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) --

Bank of America


is taking a subtle new tack as it tries to recruit talented executives away from rivals: Pay them in cash.

Last year, the bank's highest paid executives received just 5% of their compensation in cash, with the rest in restricted stock, according to

The Wall Street Journal


For 2010 pay, which is just being awarded now, the cash portion of compensation will rise to 20%-30%, the newspaper reports. That's because the bank has paid back the $45 billion bailout it got from the government and as a result is no longer subject to federal pay restrictions.

Bankers from rivals outside the U.S., including Nomura's head of investment banking, griped to the


that looser pay restrictions in the U.S. are making it harder for other companies to compete, but the


writes that Bank of America's compensation structure is "strikingly similar" to that of

Credit Suisse

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JPMorgan Chase


, on the other hand, will pay a much higher 50% in cash in some cases, the



Paying executives in stock is an attempt to get them to about the long-term success of the company they work for, rather than taking on risky bets in the hope of generated quick profits, cashing in their bonus checks and moving on before those bets blow up. It's not clear how well those incentives work, though. Bear Stearns boss Jimmy Cayne, his Lehman Brothers counterpart Dick Fuld and many of their inner circle lost millions in stock when their firms blew up, but apparently that threat wasn't sufficient to convince them to exercise caution in their business judgments.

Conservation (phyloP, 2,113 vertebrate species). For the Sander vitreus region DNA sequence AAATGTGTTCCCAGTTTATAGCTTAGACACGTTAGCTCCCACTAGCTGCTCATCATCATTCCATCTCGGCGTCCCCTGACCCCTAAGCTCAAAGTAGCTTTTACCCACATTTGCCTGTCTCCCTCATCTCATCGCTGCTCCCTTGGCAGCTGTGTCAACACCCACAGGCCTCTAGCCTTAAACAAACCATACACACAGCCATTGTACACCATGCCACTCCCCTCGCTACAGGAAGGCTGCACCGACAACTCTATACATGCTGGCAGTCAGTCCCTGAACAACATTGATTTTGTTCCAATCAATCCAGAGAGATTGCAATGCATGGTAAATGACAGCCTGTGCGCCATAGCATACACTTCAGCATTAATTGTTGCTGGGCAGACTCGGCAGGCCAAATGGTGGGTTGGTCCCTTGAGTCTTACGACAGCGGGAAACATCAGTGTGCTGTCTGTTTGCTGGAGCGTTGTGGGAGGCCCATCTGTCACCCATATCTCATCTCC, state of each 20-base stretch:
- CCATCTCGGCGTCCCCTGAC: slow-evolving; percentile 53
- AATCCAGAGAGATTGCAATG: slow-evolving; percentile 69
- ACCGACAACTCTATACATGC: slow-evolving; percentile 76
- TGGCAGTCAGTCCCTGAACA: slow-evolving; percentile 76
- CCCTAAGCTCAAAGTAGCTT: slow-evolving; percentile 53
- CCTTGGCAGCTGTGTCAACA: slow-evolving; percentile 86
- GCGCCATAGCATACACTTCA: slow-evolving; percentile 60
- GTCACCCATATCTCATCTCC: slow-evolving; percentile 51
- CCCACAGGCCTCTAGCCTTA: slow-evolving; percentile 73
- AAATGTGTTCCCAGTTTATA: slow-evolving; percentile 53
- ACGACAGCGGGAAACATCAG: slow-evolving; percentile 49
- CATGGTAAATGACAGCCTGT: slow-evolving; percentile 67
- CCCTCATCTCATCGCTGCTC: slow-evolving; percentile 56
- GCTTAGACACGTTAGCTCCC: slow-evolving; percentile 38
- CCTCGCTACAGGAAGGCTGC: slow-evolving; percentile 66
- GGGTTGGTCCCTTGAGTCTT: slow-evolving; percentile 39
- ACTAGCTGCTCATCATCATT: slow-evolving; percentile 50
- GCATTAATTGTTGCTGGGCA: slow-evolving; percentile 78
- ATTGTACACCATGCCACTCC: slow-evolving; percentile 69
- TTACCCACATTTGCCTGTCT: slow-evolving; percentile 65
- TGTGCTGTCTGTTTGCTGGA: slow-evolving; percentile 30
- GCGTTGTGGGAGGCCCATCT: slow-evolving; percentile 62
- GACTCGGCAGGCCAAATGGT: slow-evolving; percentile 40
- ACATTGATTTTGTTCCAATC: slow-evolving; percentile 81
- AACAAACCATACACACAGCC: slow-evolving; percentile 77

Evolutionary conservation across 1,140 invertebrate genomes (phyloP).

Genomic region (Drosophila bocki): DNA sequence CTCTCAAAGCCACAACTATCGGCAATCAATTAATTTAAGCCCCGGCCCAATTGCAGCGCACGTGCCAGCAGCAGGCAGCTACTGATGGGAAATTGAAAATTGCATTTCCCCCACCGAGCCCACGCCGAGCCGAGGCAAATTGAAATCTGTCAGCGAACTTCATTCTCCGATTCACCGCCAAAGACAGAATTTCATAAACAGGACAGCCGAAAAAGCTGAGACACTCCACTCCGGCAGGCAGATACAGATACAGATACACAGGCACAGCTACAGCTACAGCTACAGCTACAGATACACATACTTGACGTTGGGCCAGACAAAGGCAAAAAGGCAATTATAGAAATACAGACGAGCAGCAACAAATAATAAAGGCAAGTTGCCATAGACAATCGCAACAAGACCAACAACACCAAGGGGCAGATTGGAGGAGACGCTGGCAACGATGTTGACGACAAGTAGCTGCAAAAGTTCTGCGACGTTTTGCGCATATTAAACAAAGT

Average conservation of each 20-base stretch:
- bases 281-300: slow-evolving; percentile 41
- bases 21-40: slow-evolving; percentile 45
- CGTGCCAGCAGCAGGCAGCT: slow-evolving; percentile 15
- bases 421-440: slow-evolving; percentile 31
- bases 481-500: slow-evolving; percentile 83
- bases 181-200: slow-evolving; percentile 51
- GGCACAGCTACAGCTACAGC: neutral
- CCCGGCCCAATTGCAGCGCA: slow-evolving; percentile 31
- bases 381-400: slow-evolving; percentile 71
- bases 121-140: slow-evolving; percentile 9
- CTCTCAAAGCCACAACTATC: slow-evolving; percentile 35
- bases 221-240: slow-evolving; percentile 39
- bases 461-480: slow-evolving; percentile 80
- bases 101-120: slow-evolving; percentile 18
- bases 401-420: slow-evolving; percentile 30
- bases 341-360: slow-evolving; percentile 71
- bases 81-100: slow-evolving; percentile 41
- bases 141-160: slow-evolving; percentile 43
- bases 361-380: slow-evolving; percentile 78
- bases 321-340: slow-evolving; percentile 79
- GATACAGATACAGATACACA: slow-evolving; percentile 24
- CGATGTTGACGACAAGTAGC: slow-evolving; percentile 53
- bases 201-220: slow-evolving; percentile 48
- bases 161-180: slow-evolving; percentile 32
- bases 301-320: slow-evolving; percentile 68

Alan Johnson, a Wall Street compensation consultant who counts

Goldman Sachs



Morgan Stanley


, JPMorgan and



among his clients, believes U.S. regulators have been less strict of late on regulation than their European counterparts. That is true with regard to pay, capital, or other issues, he says. However, he sees the lightest touch in Asia, which he believes will lure lots of financial companies seeking more freedom from government restrictions.

"I was on a call this morning and Hong Kong must have come up 10 times," he said.


Written by Dan Freed in New York


Disclosure: TheStreet's editorial policy prohibits staff editors, reporters and analysts from holding positions in any individual stocks.